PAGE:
They say that great minds think alike. I would add that my own and Detroit Tigers manager Jim Leyland’s also agree from time to time.
Baseball’s punditry of the penis, fresh off predicting that the Chicago White Sox would be the 2011 AL Central champs, decided ahead of this season that the team from Chicago’s South side wouldn’t fare all that much better than the team on the North side. Could they possibly be wrong?
The White Sox made some curious off season moves.
At first, appearing to embrace a rebuild, they took the loss of Mark Buehrle to free agency in stride, deciding to also jettison their most team friendly contract in exchange for a prospect whose best case scenario likely sees him developing into the player the traded away. They followed this by ridding themselves of a reasonably signed reliever and their best outfielder from last year.
However, while seemingly cutting payroll and accepting their immediate future as also rans in their division, Chicago was also committing to a long term deal with the team’s best pitcher, signing a capable platoon outfielder as a stop gap, and transitioning their best young pitcher from the bullpen into the rotation.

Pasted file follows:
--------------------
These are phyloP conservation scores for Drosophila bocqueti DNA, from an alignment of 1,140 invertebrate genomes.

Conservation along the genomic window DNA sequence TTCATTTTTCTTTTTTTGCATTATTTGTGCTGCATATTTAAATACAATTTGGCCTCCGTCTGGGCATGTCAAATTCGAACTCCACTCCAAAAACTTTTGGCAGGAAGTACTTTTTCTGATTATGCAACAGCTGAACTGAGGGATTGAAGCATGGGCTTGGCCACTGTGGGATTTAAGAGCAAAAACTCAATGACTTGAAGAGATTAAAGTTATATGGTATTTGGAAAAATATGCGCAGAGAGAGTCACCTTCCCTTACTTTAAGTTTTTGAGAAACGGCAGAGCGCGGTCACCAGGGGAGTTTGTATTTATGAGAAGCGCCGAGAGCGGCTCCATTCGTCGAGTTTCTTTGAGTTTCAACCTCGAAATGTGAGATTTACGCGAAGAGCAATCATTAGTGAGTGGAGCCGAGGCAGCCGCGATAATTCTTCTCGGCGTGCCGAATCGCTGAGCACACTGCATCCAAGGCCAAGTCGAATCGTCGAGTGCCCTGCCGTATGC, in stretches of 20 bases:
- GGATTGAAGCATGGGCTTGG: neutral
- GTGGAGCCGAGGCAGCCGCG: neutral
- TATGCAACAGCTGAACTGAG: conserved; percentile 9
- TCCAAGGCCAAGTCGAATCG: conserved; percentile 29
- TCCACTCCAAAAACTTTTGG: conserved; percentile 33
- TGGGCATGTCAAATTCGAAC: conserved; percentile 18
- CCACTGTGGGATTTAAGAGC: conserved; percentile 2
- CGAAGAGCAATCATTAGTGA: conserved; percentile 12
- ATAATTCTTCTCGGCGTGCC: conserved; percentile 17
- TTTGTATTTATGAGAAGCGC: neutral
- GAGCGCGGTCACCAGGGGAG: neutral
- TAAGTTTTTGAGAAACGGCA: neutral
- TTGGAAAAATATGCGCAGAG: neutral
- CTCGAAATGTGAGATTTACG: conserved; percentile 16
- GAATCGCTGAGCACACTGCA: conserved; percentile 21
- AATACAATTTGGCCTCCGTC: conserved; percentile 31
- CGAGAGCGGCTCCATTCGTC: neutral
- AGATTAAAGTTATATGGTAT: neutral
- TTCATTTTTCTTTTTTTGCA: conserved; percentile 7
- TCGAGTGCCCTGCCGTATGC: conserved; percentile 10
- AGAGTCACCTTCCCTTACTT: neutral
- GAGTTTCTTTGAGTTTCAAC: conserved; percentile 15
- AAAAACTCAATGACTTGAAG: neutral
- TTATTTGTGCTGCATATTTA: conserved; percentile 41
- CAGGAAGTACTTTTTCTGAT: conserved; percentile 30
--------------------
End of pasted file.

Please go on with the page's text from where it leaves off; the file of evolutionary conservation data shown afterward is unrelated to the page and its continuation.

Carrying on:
Take into account that it’s almost impossible for Alex Rios and Adam Dunn to be as bad this season as they were last, and suddenly the White Sox don’t seem to be in the predicament in which many thought they would be. While the Detroit Tigers adding Prince Fielder has to hurt, we’ve gone over a few reasons why the reaction to that signing might be overblown, in that it only really adds two wins to a lineup that lacks depth.
Yes, it will require a lot of luck, and a beyond healthy mix of breakout seasons and career years, but this team finding success shouldn’t be nearly as surprising as their lack of it last year.
According to the Replacement Level Yankees Weblog, using Marcel projections, the White Sox will finish with a record of 79 wins and 83 losses. Or, four wins less than the Cleveland Indians and five wins less than the AL Central winning Detroit Tigers. No one is going to crown the team champions of the world, but they’re a far cry from AL Central basement dwellers.